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Judge overturns Naughton's child porn conviction

A federal judge throws out the former Infoseek executive's conviction on possession of child pornography after an appeals court finds portions of the law under which he was tried unconstitutional.

A federal judge today threw out former Infoseek executive Patrick Naughton's conviction on possession of child pornography, just weeks after an appeals court found portions of the law under which he was tried unconstitutional.

U.S. District Judge Edward Rafeedie granted a defense motion for retrial on the charge, finding that jury instructions in the case may have been tainted because they did not take into account a 9th Circuit U.S. Court of Appeals decision that invalidated two sections of the Child Pornography Prevention Act of 1996--a ruling that came one day after Naughton's conviction last month.

Today's decision means that Naughton, who is free on bail, could face a retrial on three charges stemming from his arrest last year for allegedly soliciting sex from an FBI agent who posed as a 13-year-old girl. A jury last month hung on charges that he used the Internet and crossed state lines to have sex with a minor. Those two charges are scheduled for retrial March 21.

Donald Marks, Naughton's attorney, today said the judge was "compelled" to throw out the conviction because of faulty jury instructions. "We felt very strongly that the law was on our side," he said, adding that the government will face a tough time at retrial thanks to the 9th Circuit's ruling last month.

"It does impact what they can show and what they can bring to bear as evidence," he said. "It could make it more difficult" to win a conviction the second time around.

But spokesman Thom Mrozek from the U.S. attorney's office in Los Angeles argued that today's decision does not touch on the merits of the government's case.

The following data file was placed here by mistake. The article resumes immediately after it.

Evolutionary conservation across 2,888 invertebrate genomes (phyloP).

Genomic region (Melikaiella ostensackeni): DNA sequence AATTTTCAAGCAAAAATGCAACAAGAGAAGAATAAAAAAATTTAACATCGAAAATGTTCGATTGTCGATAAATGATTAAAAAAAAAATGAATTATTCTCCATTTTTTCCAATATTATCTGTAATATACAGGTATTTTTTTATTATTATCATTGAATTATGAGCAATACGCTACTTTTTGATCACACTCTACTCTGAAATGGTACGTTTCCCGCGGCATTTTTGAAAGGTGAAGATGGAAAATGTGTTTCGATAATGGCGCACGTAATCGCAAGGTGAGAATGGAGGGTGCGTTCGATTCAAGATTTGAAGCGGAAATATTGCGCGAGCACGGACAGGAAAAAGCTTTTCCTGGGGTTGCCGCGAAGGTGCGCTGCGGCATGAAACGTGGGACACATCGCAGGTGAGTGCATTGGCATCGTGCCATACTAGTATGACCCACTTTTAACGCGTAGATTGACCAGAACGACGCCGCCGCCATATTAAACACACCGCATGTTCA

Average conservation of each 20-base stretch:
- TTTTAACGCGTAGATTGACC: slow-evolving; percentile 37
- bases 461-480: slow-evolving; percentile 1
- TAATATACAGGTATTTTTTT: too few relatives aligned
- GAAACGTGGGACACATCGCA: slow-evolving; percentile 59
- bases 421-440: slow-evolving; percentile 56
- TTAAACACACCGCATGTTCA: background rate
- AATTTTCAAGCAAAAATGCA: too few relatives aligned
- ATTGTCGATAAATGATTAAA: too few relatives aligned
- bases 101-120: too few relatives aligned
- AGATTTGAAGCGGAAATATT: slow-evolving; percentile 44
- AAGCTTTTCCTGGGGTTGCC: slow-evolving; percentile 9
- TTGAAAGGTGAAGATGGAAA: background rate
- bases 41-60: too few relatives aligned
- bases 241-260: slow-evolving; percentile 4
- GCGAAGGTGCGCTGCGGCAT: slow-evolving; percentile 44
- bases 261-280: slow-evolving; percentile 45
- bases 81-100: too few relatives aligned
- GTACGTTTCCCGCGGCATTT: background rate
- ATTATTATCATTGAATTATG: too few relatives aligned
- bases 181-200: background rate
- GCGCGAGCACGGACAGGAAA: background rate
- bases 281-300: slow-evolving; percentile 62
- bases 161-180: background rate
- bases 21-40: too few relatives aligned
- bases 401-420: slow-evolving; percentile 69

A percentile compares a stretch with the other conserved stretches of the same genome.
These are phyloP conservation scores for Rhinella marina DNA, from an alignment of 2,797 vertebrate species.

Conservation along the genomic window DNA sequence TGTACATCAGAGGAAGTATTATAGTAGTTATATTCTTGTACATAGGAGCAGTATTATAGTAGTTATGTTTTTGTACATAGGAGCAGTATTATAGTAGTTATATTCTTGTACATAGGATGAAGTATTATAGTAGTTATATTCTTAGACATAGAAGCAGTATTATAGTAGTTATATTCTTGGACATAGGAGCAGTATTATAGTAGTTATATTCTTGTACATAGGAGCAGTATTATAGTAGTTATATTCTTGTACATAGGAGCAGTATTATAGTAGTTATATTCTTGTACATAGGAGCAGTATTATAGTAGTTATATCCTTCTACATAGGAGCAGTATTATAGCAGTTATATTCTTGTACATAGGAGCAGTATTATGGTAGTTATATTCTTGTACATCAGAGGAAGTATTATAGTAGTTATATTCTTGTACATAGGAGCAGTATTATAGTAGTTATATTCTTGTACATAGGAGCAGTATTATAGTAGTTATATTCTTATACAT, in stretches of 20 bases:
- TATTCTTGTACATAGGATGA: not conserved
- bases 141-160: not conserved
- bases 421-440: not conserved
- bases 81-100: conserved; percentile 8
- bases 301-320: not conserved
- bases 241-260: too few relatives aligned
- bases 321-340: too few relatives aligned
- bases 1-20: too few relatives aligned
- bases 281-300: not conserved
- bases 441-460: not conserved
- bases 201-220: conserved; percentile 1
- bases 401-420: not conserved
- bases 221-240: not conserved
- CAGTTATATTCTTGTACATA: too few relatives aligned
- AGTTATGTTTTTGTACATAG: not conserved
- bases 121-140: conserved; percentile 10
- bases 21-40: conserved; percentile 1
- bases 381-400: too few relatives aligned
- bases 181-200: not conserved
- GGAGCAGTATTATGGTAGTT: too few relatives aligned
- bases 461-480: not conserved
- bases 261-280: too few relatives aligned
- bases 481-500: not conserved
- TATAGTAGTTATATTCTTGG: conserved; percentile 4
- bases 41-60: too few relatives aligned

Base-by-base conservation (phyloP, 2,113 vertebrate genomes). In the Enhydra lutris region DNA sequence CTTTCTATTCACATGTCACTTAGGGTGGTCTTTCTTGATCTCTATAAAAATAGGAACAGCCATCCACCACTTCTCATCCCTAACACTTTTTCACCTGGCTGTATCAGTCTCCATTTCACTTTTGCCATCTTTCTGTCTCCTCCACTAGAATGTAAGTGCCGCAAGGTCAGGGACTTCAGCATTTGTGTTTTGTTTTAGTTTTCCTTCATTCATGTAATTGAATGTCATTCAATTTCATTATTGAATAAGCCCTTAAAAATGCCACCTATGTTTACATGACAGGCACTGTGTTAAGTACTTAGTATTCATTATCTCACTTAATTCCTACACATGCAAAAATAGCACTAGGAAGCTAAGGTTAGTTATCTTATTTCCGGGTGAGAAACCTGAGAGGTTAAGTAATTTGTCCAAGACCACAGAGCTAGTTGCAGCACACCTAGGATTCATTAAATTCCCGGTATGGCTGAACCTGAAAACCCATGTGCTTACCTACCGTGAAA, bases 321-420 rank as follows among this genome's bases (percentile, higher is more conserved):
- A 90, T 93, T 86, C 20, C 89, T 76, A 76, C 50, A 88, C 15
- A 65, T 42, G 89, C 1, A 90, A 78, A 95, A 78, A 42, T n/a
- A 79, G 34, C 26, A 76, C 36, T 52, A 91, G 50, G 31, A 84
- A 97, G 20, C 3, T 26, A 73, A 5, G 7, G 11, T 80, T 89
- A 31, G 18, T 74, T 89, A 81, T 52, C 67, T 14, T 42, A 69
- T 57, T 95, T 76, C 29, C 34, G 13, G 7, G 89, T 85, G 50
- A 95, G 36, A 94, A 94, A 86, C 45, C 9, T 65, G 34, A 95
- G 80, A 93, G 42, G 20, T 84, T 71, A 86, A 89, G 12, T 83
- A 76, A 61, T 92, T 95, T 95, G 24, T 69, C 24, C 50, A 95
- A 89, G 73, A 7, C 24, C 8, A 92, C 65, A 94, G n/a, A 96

"This ruling falls under the category of what most people would call a technicality," he said.

Last month, a 9th Circuit panel found 2-1 that the federal child pornography law went too far when it outlawed materials that either "appear to be" or "convey the impression" that they are sexually explicit pictures of children.

According to Mrozek, Rafeedie today ruled it was impossible to determine which parts of the statute the jury relied on in convicting Naughton, thus necessitating a new trial.

In addition to retrying the child porn possession charge, Mrozek said federal prosecutors in Los Angeles could reinstate the conviction by appealing Rafeedie's decision today. Officials at the Justice Department in Washington, D.C., also have until the end of the month to decide whether to seek a rehearing in the related 9th Circuit ruling. If that decision is reversed, the conviction would stand.

A prominent Silicon Valley executive who helped develop Sun Microsystems' Java computer programming language, Naughton had most recently headed up Infoseek and Walt Disney's Go Network.

Throughout the case, Naughton has insisted he knew he wasn't talking to a real 13-year-old girl and that it was the FBI agent who kept pushing for a meeting.

Posing under the handle "krisLA," FBI agent Bruce Applin exchanged messages with Naughton in an Internet chat room called "dad&daughtersex."

The two arranged to meet on a pier in Santa Monica, Calif., where Naughton was arrested.

Reuters contributed to this report.